Following the unprecedented success of Glasgow 2014’s para sport programme, Scottish Disability Sport (SDS), is teaming up with some of Scotland’s most inspiring para athletes to find the next generation of sporting stars.

The agency, which is the official sporting body for people of all ages and abilities with a physical, sensory or learning disability, is urging everyone to give sport a go, whatever their disability, because they could have what it takes to go all the way at the next Paralympic or Commonwealth Games.

Feature Image: L-R: Aileen Neilson, Martin Perry, Jo Butterfield, Billy Allan, Meggan Dawson-Farrell​, Ron McArthur, Lewis Clow

The nationwide drive to unearth the next generation of disabled sport stars is being fronted by some of the 22 ‘Team Scotland’ para athletes who competed at this year’s Commonwealth Games in Glasgow across a wide range of sports – with more athletes, personal bests and medals won (seven in total) than ever before.

To build on this legacy, SDS is on a mission to raise awareness of the many ways in which its local, regional and national initiatives can open up sporting opportunity for all. This includes:

  • 13 local SDS Branches providing access to a wide variety of grassroots sporting opportunities across Scotland.
  • Seven SDS Regional Managers who have been in post since 2012, each with a specific remit to identify and develop local talent and to facilitate the link between SDS’s local Branches and national pathways.
  • The addition of 27 ‘inclusive’ sports clubs which has so far supported 73 new athletes to progress to regional squads and individual programmes.
  • Ongoing investment in a new series of regional multi sport and sport specific development days which has so far resulted in the identification of 230 new athletes.
  • The 2-year extension of SDS’s pioneering Disability Inclusion Training programme. Launched in 2012 and funded by the Scottish Government, it offers education staff a free training course to improve the quality of PE provision for disabled children and their non-disabled peers – encouraging the next generation of disabled young people to lead full and active lifestyles through sport.

Gavin Macleod, Chief Executive Officer of Scottish Disability Sport wants to ensure that the excitement and momentum of 2014 is channelled into future success for new generations of para athletes in Scotland. He commented: ‘Sport is an incredible and empowering outlet for people no matter what level of ability or impairment they have. We want to ensure as many people as possible can participate in their chosen sport, but also provide the support and training for those with real talent and commitment to go all the way to the podium at the world’s top sporting occasions.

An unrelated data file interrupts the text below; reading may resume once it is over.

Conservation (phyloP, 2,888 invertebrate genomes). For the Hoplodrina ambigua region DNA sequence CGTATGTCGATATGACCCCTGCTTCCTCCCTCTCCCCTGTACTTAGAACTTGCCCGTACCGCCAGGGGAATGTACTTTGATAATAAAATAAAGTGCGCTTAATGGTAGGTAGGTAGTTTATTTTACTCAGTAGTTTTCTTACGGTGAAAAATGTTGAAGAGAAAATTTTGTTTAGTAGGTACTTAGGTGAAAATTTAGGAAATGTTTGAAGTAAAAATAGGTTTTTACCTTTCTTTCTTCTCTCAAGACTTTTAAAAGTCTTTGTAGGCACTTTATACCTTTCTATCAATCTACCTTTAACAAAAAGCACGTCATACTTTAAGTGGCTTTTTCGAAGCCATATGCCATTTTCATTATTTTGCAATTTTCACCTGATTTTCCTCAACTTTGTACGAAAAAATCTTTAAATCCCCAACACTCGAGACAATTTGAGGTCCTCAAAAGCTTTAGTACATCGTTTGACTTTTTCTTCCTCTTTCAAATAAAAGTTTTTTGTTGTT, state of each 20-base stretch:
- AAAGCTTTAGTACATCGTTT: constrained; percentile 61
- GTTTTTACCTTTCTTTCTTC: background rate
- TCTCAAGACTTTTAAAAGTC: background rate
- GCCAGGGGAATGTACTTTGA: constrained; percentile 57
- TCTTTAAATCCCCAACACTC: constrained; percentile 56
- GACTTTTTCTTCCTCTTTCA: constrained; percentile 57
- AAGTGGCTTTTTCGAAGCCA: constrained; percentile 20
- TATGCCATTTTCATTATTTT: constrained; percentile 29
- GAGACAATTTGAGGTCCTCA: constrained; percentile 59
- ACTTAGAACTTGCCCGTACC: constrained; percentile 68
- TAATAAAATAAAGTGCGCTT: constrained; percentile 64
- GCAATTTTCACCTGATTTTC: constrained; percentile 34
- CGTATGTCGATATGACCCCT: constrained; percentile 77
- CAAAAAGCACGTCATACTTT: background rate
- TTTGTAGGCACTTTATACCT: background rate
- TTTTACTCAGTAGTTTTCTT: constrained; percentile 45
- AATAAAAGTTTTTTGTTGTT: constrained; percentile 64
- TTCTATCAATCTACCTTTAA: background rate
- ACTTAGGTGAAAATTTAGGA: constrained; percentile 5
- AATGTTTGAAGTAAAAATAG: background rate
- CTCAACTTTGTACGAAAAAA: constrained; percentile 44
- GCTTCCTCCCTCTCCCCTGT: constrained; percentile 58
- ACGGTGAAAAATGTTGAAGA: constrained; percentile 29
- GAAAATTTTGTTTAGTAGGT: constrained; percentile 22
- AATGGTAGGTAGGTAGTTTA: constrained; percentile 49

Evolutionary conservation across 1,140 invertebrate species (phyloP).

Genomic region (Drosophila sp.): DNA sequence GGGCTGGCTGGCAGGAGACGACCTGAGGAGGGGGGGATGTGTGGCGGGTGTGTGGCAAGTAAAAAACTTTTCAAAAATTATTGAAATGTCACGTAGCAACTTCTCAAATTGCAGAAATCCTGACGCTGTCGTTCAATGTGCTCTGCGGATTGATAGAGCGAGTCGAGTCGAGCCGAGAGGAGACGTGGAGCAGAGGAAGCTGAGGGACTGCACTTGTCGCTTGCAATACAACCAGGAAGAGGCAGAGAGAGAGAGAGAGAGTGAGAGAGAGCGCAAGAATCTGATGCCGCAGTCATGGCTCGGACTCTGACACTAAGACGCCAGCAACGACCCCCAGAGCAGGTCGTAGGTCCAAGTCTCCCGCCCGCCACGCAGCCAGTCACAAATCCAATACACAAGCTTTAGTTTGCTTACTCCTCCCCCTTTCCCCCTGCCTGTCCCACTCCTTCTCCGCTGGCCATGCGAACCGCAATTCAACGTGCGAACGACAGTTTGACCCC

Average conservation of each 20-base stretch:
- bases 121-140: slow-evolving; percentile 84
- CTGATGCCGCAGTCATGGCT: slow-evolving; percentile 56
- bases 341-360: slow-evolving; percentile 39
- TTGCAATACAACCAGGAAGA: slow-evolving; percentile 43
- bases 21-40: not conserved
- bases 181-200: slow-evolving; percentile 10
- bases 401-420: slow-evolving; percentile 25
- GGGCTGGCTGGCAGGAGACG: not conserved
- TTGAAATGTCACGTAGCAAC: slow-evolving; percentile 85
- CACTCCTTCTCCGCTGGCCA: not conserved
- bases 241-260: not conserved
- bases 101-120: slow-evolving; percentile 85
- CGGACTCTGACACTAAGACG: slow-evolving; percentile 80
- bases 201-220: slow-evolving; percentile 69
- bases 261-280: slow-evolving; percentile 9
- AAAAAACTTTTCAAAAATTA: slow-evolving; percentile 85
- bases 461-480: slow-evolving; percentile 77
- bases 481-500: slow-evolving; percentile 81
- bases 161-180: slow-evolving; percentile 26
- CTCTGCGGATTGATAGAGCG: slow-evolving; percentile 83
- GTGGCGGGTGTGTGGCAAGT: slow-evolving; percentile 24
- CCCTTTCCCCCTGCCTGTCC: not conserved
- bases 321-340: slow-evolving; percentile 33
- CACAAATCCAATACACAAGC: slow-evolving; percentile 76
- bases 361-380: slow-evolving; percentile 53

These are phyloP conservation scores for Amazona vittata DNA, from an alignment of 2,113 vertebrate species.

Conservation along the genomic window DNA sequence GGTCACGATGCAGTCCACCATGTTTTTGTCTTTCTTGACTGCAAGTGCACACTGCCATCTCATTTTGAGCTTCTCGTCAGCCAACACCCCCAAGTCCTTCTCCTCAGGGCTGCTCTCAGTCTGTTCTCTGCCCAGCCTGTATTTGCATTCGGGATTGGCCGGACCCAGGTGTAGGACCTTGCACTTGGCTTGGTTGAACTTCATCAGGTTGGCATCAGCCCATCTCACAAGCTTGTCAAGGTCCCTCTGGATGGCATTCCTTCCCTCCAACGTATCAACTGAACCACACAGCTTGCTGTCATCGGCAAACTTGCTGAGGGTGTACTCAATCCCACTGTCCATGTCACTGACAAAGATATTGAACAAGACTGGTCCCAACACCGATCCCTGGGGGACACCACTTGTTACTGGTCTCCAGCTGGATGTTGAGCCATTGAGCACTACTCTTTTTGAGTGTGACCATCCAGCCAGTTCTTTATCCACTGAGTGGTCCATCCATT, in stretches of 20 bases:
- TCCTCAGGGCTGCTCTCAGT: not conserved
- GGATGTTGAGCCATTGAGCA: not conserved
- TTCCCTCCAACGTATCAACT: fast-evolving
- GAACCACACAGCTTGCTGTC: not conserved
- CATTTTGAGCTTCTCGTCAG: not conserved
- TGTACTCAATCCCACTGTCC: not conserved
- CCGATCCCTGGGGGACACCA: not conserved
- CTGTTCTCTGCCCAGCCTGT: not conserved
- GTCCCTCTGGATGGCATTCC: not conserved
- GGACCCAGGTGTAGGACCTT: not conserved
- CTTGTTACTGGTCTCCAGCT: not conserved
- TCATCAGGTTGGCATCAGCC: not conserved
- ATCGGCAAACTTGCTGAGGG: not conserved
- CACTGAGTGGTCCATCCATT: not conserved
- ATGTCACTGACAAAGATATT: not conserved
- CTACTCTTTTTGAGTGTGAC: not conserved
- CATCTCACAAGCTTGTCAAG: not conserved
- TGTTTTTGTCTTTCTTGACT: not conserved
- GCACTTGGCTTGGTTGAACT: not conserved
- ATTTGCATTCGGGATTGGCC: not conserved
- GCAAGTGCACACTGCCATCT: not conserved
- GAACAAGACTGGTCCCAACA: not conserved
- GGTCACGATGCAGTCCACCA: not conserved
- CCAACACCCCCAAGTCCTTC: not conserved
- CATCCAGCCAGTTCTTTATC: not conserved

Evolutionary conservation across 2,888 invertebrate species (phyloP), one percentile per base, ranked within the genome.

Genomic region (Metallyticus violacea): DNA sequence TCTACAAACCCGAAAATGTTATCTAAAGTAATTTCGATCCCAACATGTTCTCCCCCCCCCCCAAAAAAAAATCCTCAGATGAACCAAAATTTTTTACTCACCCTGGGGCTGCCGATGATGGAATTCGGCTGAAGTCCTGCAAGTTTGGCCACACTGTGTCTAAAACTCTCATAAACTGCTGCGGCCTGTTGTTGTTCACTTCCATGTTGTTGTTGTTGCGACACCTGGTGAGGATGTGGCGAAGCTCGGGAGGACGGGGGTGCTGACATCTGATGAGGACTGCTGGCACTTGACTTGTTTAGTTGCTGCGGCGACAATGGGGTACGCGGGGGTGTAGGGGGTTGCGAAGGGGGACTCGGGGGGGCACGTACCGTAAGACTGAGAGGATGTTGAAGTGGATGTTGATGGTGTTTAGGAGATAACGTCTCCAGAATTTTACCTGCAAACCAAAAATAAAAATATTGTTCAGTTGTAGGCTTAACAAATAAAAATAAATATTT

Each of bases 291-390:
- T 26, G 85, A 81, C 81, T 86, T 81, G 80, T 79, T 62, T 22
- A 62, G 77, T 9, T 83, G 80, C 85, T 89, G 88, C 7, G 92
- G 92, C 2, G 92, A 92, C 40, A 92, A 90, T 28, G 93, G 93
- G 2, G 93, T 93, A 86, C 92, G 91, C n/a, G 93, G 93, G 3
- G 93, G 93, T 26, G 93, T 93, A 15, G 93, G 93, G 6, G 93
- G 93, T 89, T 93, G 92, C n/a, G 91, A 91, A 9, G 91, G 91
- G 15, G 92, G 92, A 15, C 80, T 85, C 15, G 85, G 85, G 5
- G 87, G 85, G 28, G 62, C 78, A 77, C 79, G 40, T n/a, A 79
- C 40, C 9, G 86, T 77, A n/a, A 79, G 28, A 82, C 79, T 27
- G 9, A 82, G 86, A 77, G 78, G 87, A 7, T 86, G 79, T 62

‘Glasgow 2014 demonstrated just how much sporting skill and ambition there is amongst Scotland’s disabled communities and we want to take a message of encouragement and inspiration to give sport a go – across all sports, age groups and parts of the country. The SDS Branch and Regional Manager network with their coaches, training and events has uncovered some of Scotland’s leading para sports stars, many of whom had no idea of their talent and potential at the beginning of their sporting journey. So we’d urge everyone to come along to one of our development days, ask at their local sports club or check out our website for information and ideas about how to get involved.’

Scottish para athletes Martin Perry, Aileen Neilson, Jo Butterfield, Ron McArthur, Meggan Dawson-Farrell, Lewis Clow and Billy Allan are all supporting the campaign, appearing in a selection of empowering images and short films to tell their inspiring stories.

Meggan Dawson-Farrell (22) from Tullibody is a wheelchair racer who reached the finals at Glasgow 2014. She is now aiming for a podium place at Rio, Tokyo and the Gold Coast Commonwealth Games. ‘I tried out at a sports camp run by the Spina Bifida organisation when I was 16 and everything started from there. I now train twice a day, 6 days a week and last year I came first in the Glasgow Great Women’s 10, and took 2 gold and 1 silver medal at the Scottish Senior Championships. I was also so proud and happy to be part of the team at the Commonwealth Games in Glasgow. The team spirit was brilliant and it just goes to show that it’s important to take opportunities when they come your way. Scottish Disability Sport has given me support  along the way with things like competition attendance and I now love to go into schools to talk to young people and really encourage them to give sport a go.’

Table Tennis champion and triple amputee, Martin Perry (20) from Paisley, is already making his mark in his sporting field.I was 16 when my mum persuaded me to stop lazing about the house and attend a SDS summer camp. I did everything from archery to basketball and on the last day I had a go at table tennis. I was rubbish, but four years later I have five international medals and I’ve played as part of Team GB all over the world. SDS is fantastic at what it does, supporting athletes with everything from training and funding to psychology services. I’d encourage all young people to get out there and give sport a go because it opens up so much opportunity.’

Scottish Disability Sport is the Scottish governing and coordinating body of all sports for disabled children, athletes and players of all ages. It is committed to broadening the range of available sports options for disabled individuals of all abilities in Scotland and is responsible for creating sport specific pathways to help them achieve their goals.

Further information on training, courses and development days can be found at